Sitting in his second-grade classroom, Daniel Maldonado had taken the first step toward becoming a story of wasted potential.
But thanks to Nevada’s remaining school choice program, he can now maximize his academic abilities.
Daniel read at the fourth-grade level, but his Clark County School District teacher had 30 other children to worry about and couldn’t tailor his education to his needs.
“He was losing interest and getting bored academically,” said his mom, Heidi Maldonado.
Heidi knew he could do better, because he already had. Heidi and Daniel’s dad divorced when Daniel was a toddler, and Heidi’s mom moved in to provide support. The arrangement provided enough financial flexibility for Heidi to send Daniel to International Christian Academy for pre-K to first grade.
After Heidi’s mom moved out, she couldn’t afford the tuition for the 2014-15 school year. For second grade, she sent Daniel to his zoned public school.
“It was disappointing,” Heidi said. “He was well beyond grade level. They had him tracing his name, which he learned to do in preschool.”
Eventually, the school put Daniel in its English Language Learner program. Daniel is Hispanic but doesn’t speak Spanish.
“The principal said it was probably because of his last name,” said Heidi.
Heidi was desperate. She volunteered in Daniel’s classroom and even went to the public library to print off worksheets. She was doing everything she could to keep her son engaged, but it wasn’t enough.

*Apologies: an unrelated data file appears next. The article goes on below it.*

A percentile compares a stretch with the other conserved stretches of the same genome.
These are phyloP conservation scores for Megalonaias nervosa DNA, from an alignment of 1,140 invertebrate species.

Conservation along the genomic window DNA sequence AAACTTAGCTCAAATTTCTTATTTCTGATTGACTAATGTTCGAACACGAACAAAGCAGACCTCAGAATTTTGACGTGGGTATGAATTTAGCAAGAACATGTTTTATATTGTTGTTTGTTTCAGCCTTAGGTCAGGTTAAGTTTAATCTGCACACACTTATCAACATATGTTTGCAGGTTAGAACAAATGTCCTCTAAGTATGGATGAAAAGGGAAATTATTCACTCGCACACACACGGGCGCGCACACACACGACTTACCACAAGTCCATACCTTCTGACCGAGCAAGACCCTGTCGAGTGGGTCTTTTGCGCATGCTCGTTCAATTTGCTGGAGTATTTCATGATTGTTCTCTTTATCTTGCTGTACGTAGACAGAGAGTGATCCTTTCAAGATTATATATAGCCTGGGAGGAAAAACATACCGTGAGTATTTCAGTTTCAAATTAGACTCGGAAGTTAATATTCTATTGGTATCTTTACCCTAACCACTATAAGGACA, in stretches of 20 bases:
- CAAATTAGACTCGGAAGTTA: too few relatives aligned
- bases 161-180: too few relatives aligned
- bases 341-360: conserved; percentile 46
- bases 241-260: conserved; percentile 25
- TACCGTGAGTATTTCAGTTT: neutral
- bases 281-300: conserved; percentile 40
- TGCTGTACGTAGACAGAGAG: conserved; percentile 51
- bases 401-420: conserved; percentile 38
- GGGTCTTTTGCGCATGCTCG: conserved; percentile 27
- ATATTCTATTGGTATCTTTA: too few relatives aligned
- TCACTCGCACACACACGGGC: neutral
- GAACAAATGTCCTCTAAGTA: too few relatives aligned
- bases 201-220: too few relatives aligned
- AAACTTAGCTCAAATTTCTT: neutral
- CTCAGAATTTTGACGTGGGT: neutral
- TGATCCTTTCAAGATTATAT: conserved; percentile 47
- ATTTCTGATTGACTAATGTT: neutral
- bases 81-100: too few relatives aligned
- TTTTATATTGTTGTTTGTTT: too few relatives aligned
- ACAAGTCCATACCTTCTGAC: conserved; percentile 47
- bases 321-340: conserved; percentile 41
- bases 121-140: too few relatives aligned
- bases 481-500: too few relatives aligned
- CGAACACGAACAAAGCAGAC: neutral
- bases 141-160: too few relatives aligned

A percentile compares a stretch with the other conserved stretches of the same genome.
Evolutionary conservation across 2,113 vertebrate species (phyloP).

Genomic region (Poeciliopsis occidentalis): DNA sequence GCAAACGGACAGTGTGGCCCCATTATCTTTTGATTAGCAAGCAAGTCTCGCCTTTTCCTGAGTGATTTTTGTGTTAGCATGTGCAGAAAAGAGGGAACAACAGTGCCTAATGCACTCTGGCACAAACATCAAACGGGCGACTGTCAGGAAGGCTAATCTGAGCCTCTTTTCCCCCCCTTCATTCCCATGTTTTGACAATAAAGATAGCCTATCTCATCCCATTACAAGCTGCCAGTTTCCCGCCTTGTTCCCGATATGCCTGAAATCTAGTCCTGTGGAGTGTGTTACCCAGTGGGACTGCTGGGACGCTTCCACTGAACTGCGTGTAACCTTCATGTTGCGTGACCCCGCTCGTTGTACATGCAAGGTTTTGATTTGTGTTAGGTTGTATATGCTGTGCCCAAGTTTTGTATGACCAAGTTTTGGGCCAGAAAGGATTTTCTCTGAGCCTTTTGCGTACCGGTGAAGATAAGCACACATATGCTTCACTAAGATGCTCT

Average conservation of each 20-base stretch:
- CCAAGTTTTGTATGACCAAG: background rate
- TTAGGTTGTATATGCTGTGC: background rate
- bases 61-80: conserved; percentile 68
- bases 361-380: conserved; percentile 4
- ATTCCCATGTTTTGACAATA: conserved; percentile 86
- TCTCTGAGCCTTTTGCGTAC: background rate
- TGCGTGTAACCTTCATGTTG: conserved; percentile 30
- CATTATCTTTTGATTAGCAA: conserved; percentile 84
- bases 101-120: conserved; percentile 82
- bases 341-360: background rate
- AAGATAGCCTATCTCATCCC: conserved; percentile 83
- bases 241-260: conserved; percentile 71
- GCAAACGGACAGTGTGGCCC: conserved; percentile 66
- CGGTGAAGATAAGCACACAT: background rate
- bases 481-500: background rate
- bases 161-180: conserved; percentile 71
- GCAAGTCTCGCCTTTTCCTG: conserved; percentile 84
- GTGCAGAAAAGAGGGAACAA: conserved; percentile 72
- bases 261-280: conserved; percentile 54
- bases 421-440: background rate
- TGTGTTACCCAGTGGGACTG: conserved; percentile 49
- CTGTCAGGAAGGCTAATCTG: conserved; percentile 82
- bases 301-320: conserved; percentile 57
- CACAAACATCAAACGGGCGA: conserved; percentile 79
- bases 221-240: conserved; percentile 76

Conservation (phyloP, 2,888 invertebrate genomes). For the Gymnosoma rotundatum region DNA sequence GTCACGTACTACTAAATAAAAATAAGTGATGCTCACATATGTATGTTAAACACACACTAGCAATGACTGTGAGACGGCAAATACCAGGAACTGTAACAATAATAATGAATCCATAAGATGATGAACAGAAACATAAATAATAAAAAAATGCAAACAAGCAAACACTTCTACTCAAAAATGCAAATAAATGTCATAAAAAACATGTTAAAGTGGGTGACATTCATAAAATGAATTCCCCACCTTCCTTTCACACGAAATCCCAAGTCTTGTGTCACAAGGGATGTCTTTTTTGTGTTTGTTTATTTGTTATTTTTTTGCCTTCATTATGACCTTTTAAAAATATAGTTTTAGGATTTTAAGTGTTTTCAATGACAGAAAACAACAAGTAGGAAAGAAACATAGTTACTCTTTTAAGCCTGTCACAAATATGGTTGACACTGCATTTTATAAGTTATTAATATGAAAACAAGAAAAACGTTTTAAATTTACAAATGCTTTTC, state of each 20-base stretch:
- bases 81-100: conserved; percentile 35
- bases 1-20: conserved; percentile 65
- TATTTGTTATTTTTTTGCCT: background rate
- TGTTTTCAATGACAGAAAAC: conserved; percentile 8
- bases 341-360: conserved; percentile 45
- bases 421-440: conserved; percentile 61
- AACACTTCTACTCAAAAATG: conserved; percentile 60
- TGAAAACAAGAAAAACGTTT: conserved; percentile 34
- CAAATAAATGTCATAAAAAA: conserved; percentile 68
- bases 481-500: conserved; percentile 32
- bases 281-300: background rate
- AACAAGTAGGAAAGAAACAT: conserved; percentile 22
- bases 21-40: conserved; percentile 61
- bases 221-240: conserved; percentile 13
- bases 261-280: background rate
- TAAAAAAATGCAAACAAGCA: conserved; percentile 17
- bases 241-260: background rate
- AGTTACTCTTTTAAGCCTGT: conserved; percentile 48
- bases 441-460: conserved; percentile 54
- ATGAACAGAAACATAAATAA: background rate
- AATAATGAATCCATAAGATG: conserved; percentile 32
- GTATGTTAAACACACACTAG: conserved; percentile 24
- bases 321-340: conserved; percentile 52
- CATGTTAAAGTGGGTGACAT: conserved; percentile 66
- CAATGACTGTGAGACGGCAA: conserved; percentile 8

Help arrived from an unexpected source: the Nevada Legislature. In 2015, the Republican-controlled Legislature passed Gov. Brian Sandoval’s Opportunity Scholarship program.
Opportunity Scholarships allow businesses to donate to a scholarship-granting organization and receive a dollar-for-dollar tax credit. The organizations use the money to provide private-school scholarships to families whose income is below 300 percent of the poverty line.
For the 2016-17 school year, scholarships could total $7,763 a year, although many provided less support than that. That figure is less than Nevada’s average annual per-pupil public school spending level.
“It’s like being thrown a life vest when you’re drowning,” said Heidi. “The longer he would have stayed there, the further and further behind he would have gotten.”
For this school year, the original program provides just over $6 million, growing at 10 percent a year. At the end of the last legislative session, lawmakers passed a one-time $20 million increase in tax credits. This increase came after Sandoval surrendered on education savings accounts, Nevada’s groundbreaking, nearly universal but now unfunded school choice program.
When Daniel returned to ICA for third grade in the fall of 2015, he was behind. He went from adding and subtracting single digit numbers in public school to multiplication and division at ICA. But he embraced the challenge and caught up through hard work and the help of ICA’s staff.
Some like to smear school choice programs as giveaways for the rich or as being tinged with racism, but Heidi disagrees.
“I am neither white nor rich,” said Heidi. “I’m doing the best I can. Without the help I’m receiving, I’d be tied down to the school I’m zoned in.”
Thanks to school choice, when Daniel begins the fifth grade Monday, he’ll be going to a school where he’s thriving. Lawmakers should give every Nevada child the same opportunity.
Victor Joecks’ column appears in the Nevada section each Sunday, Wednesday and Friday. Listen to him discuss his columns each Monday at 9 a.m. with Kevin Wall on 790 Talk Now. Contact him at email@example.com or 702-383-4698. Follow @victorjoecks on Twitter.